The War on Drugs Has Failed
A Google Tech Talk
August 17, 2010
Presented by Stanford "Neill" Franklin, Police (Ret.) Executive Director, LEAP
"It pains me to know that there is a solution for preventing tragedy and nothing is being done because of ignorance, stubbornness, unsubstantiated fear and greed."
Hear Neill Franklin, Executive Director of LEAP (Law Enforcement Against Prohibition), speak on the problems and costs of the war on drugs, and the reasons society would be better off if it were ended.
Founded on March 16, 2002, LEAP is made up of current and former members of the law enforcement and criminal justice communities who are speaking out about the failures of our existing drug policies. Those policies have failed, and continue to fail, to effectively address the problems of drug abuse, especially the problems of juvenile drug use, the problems of addiction, and the problems of crime caused by the existence of a criminal black market in drugs.
Although those who speak publicly for LEAP are people from the law enforcement and criminal justice communities, a large number of our supporting members do not have such experience. You don't have to have law enforcement experience to join us.
By continuing to fight the so-called "War on Drugs", the US government has worsened these problems of society instead of alleviating them. A system of regulation and control of these substances (by the government, replacing the current system of control by the black market) would be a less harmful, less costly, more ethical and more effective public policy.
Please consider joining us and helping us to achieve our goals: 1) to educate the public, the media and policy makers about the failure of current policies, and 2) to restore the public's respect for police, which respect has been greatly diminished by law enforcement's involvement in enforcing drug prohibition.
Major Neill Franklin is a 33-year law enforcement veteran of both the Maryland State Police and Baltimore Police forces. His career has not only spanned three decades, but he's been promoted and recruited so many times that he jokes, "Every time I turned around, I was in a new position." He worked the streets. He investigated. He supervised and trained others. Neill oversaw 17 drug task forces, and he instituted and directed the very first Domestic Violence Investigative Units for the Maryland State Police.
Early in his career, Neill served as a narcotics agent with the Maryland State police, focusing on everything from high-level drug dealers in the Washington suburbs to that guy growing one pot plant on his apartment balcony. Neill was proud of his work and proud of the hundreds of arrests he executed. "I had been taught that the people who use and sell drugs are trash, and that we needed to put those people behind bars forever."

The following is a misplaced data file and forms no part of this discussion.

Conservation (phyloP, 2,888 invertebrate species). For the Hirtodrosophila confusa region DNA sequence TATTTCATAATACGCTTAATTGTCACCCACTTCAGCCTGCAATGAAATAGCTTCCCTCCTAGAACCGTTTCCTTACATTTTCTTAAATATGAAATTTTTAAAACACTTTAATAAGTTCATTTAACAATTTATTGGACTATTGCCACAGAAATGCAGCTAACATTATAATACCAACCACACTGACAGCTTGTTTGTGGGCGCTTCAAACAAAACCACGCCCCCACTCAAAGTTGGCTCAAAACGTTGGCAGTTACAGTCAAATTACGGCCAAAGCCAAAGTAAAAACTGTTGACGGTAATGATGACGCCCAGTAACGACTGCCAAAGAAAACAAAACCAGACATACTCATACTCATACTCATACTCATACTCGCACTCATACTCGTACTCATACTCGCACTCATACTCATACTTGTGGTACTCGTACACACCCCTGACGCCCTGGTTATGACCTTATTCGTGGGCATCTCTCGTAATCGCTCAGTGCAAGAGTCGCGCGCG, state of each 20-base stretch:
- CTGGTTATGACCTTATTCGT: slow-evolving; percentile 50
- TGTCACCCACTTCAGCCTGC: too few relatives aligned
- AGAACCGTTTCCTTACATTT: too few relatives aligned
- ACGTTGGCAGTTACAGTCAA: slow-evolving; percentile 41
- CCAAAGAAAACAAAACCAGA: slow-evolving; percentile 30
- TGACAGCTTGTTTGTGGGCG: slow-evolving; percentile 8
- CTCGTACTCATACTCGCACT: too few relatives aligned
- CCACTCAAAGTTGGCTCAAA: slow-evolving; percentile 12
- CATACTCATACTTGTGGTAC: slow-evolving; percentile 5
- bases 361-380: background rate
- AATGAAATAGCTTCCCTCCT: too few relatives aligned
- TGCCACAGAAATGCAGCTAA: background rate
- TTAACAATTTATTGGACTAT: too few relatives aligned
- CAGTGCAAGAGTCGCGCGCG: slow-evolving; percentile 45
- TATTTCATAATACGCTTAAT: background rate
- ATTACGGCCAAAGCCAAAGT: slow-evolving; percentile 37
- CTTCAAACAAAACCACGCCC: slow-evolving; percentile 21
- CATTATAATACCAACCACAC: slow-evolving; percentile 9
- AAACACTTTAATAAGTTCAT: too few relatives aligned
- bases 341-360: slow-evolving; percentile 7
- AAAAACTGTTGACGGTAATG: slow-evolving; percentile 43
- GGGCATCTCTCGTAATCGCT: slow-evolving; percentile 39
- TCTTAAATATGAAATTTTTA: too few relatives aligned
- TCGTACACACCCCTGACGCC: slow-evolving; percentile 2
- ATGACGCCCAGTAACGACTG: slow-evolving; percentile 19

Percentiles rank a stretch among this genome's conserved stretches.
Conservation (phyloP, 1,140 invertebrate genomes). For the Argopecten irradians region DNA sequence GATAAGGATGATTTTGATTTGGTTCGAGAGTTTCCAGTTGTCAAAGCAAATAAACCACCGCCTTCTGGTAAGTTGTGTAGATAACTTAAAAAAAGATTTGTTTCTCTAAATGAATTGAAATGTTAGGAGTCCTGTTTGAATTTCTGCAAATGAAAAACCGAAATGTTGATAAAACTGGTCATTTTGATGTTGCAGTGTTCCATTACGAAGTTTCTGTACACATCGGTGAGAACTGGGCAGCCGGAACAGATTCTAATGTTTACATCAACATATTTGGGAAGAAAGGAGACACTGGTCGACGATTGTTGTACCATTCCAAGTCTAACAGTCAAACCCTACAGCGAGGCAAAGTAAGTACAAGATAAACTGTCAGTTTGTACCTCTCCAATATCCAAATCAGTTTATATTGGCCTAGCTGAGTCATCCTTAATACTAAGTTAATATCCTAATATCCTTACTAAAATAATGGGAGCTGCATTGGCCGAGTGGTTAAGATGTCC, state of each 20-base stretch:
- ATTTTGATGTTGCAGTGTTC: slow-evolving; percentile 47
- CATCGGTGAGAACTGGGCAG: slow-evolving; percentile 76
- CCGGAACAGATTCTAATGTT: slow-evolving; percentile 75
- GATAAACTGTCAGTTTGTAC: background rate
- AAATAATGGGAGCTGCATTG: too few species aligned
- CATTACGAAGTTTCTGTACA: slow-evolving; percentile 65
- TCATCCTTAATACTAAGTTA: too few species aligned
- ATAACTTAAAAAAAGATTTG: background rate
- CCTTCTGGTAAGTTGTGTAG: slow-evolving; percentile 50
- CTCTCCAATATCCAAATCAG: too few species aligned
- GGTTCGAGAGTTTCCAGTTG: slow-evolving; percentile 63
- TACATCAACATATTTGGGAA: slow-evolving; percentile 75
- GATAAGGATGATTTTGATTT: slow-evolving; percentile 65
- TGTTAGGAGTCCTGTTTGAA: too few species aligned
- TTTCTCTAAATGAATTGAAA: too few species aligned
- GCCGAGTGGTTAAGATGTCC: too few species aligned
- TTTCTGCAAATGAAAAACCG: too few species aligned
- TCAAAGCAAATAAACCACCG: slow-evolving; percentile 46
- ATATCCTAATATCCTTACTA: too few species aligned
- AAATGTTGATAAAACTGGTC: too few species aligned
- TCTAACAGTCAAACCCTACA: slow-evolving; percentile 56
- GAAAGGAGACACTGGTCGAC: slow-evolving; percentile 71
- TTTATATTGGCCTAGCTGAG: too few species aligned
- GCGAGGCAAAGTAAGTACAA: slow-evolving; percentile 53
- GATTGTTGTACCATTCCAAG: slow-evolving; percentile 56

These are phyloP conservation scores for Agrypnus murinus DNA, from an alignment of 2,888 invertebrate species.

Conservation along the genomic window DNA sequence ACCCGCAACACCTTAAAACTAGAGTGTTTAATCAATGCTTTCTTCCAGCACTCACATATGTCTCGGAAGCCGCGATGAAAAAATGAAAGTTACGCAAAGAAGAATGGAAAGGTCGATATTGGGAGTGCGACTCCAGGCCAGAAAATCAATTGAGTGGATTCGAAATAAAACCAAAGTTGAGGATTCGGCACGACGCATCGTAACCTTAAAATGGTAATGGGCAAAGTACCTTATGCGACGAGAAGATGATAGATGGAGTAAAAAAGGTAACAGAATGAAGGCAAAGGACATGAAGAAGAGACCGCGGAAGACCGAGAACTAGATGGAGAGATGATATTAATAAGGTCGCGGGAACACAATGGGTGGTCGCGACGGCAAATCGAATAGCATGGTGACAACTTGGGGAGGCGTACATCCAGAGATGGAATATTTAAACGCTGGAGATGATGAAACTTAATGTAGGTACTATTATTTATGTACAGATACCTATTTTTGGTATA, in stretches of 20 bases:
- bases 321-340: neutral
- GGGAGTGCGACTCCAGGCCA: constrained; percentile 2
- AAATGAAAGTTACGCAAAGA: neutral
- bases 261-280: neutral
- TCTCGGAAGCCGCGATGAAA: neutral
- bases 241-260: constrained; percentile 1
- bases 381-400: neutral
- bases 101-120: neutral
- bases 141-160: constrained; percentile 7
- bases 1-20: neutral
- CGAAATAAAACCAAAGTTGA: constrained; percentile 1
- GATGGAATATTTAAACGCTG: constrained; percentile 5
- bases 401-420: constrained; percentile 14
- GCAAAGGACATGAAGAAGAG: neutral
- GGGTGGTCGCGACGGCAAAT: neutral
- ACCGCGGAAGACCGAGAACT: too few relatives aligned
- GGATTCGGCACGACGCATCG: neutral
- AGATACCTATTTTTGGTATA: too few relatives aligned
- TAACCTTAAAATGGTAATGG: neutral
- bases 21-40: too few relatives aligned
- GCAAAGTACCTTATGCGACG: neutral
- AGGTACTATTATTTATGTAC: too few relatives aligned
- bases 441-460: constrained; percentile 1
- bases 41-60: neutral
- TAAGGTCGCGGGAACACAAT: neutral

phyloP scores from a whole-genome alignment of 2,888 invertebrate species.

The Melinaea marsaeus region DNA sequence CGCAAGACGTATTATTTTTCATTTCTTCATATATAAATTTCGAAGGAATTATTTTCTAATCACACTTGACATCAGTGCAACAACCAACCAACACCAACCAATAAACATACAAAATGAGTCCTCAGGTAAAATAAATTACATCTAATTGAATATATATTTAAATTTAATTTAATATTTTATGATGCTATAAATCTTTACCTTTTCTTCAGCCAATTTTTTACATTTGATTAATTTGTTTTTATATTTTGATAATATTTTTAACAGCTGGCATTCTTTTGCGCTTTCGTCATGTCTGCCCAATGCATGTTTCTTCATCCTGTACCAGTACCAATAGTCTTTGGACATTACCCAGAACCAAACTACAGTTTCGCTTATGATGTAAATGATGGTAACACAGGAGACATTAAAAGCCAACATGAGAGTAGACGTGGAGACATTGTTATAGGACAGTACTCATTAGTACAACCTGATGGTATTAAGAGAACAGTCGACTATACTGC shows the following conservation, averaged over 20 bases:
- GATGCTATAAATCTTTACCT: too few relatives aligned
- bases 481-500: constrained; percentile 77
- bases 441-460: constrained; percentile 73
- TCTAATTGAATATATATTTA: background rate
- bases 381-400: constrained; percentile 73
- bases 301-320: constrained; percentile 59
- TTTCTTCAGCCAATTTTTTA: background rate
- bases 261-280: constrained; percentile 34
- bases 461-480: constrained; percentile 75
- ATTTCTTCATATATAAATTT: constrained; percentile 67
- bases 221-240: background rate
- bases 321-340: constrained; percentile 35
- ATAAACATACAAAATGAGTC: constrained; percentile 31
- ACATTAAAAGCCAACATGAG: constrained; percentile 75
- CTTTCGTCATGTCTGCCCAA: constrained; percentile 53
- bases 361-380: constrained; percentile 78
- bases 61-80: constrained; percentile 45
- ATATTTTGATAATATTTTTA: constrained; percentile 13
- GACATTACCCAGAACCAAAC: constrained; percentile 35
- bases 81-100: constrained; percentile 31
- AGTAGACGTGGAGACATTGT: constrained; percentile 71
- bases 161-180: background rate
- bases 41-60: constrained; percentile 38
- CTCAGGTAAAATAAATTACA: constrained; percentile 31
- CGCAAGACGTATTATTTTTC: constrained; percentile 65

Two people permanently changed his steadfast belief in fighting the drug war: the Mayor of Baltimore, and Ed Toatley, one of the best undercover agents the State of Maryland had ever seen.
Sometime in the mid nineties, Kurt Schmoke, the sitting mayor of Baltimore, declared on television that the drug war was not working. "We need to have a discussion about where we go from here," Neill recalls him saying, "because the drug war is not working." Schmoke put forth the reasoning that fighting a war on drugs was not only violent, but also counterproductive to fighting the high rates of AIDS and Hepatitis C in the city.
"I knew instantly," Neill says, "that he had said something profound, and that this deserved some looking into." This was the beginning of Neill's new direction, and it started with researching and evaluating his own experiences in law enforcement. He compared the areas in his jurisdiction with the people and cases that came across his desk.
"We worked in predominantly white areas, but most of our cases and lock ups were minorities. There were only a couple of cases in the outlying areas that involved whites."
Not too long after Schmoke's announcement, Neill's good friend, Corporal Ed Toatley, was killed in Washington, DC, while making a drug deal as an undercover agent.
"When Ed was assassinated in October 2000, that is when I really made the turn. That's when I decided to go public with my views. I even contacted my police commissioner at the time and warned him that I was going to start speaking out on this. I didn't want him to be blindsided."
The institutionalized racism and cost of life to both civilians and police officers are just two of the many unintended consequences of our drug policy that keep Neill Franklin speaking for LEAP.
In July of 2010, Neill became executive director of Law Enforcement Against Prohibition. Additionally, he volunteers his time by serving on many boards .